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Thursday, July 6, 2017

Puzzling rulings of the judiciary

MP SPEAKS | The law is a process of reasoning. It strives to establish justice. Logic is the principal instrument in this pursuit of moral precepts whose goal is to secure justice for members of civil society.
Unfortunately, logic was the chief casualty in two recent judicial rulings.
One ruling held that the prime minister of the country did not fall within the ambit of the term “public official”.
Another ruling, handed down by the Court of Appeal yesterday, held that the right of every Malaysian to travel abroad is at the absolute discretion of the government.
I want to dwell on this latest ruling because of its immediacy and its impact on civil society activists whose right to travel abroad has been denied.
The appellate court dealt with two articles in the Federal Constitution when ruling in the case of my colleague Tony Pua (MP for Petaling Jaya Utara), who sued for the restoration of his right to travel to Jogjakarta, Indonesia, after the Immigration Department had denied him that right two years ago.
A three-member bench ruled that Article 5, which enshrines personal liberty, does not confer on an individual the right to travel abroad, and that Article 9, which recognises freedom of movement, refers to the freedom to move among the states of the country, and not abroad.
The court took an unwarrantedly narrow interpretation of both articles, although it invited Pua's counsel to refer to the Federal Court questions with respect to the ambit of Article 5 on personal liberty.
It is true that Article 5 on personal liberty does not enumerate as a right the liberty of an individual to travel abroad.
But if every citizen of the country is allowed to obtain a passport, it stands to reason that he or she has the right to travel abroad. The one conferment is ineluctably bound up with the other.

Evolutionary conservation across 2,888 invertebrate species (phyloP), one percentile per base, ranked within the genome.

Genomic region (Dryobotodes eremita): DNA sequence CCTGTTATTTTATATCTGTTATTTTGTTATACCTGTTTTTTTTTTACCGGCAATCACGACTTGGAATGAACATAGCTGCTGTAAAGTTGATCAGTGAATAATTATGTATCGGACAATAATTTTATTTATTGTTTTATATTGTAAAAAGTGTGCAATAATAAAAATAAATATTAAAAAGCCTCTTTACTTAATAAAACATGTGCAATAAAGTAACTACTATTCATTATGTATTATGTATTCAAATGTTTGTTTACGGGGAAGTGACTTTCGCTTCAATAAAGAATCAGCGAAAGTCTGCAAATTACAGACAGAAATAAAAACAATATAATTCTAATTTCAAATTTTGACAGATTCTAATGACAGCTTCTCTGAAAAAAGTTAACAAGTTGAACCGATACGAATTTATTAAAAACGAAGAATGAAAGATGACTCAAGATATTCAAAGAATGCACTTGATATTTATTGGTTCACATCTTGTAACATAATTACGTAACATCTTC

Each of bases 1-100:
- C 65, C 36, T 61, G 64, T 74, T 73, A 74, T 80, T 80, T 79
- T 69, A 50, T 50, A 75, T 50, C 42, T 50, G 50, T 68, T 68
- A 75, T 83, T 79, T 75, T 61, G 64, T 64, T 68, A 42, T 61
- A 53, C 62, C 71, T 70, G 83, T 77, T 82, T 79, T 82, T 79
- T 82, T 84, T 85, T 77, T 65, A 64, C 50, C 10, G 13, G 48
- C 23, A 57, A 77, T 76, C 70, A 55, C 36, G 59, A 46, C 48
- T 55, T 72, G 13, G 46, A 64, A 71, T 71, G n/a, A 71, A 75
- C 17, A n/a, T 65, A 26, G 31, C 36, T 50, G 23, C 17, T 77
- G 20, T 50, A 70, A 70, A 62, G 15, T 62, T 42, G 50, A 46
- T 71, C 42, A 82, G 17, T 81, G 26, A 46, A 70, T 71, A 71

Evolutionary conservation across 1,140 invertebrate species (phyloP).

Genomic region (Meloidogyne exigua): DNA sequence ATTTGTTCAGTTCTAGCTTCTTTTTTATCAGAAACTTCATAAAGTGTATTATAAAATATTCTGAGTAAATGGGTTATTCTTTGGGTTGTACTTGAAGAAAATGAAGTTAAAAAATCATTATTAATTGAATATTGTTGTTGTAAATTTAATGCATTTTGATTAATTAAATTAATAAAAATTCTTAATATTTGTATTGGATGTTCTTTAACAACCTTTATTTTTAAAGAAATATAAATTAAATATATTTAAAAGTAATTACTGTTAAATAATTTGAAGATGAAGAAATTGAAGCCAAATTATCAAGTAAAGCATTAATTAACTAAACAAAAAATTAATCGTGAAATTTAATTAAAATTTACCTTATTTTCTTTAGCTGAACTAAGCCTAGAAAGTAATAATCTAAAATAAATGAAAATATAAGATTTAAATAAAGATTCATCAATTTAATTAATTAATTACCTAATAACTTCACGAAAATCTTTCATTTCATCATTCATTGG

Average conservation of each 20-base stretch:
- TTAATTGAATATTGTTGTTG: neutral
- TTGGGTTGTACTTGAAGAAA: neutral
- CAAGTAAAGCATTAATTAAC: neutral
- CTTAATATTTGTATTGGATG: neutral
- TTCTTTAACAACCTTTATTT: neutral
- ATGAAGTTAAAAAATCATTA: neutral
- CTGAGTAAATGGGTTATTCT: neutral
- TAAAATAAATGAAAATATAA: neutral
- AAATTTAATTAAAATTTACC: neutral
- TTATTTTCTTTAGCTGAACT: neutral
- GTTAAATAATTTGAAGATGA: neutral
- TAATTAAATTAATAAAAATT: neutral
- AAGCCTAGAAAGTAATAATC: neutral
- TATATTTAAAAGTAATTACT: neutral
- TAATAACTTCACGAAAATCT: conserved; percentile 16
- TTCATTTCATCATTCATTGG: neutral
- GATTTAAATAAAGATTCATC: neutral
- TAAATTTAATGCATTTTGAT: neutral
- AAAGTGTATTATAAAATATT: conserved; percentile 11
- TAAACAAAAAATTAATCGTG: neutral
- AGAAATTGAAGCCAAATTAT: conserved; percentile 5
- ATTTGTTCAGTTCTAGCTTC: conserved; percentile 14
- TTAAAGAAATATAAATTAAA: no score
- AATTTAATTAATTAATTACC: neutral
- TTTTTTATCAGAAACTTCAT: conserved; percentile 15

If an individual has the right to acquire a car driving licence, it stands to reason that he or she is not required to request the permission of the authorities to drive his or her car out of his or her garage on to the highway.
The freedom to drive a car is consequent from the right to acquire a driving licence. Thus the right to travel abroad stems from the validity of a passport obtained by an individual.
It is illogical to allow an individual to acquire a passport and then restrict its use for overseas travel by saying this liberty to go abroad is contingent on Immigration's sayso.
Although arguments were adduced in Pua's case in the High Court on whether the acquisition of a passport is a privilege or a right, they are not germane to the thrust and meaning of Articles 5 and 9 - the one enshrining personal liberty and the other conferring freedom of movement.
Any conception of personal liberty that bars overseas travel and any endowment of freedom to travel that excludes sojourning abroad are curtailments that are unsustainable based on a reading of our constitution which embeds liberal democratic tenets.
Similarly, a conception of the office of prime minister of Malaysia that does not construe it as a public office and its holder as a “public official”, as a judicial officer held a few months ago, is lame to the point of being ludicrous.
Further, the judges are out of trend when they ruled that the Immigration Department need not give reasons on why Pua was prohibited from travelling abroad. In fact, moving with world- wide judicial trends, the judges should have demanded why is the Immigration Department isolating itself and shying from giving convincing legal reasons that the ban was required? But by not insisting on this, the judges have failed to make the Immigration Department and thus other government departments accountable to the tax payers!

The judiciary is a vital prop of the government whose devotion to the logic and majesty of the law is the warp and woof of civil society.
It becomes a travesty of justice when the courts demean the law's majesty by scanting logic through unwarrantedly mincing interpretations.

M KULASEGARAN is MP for Ipoh Barat -Mkini

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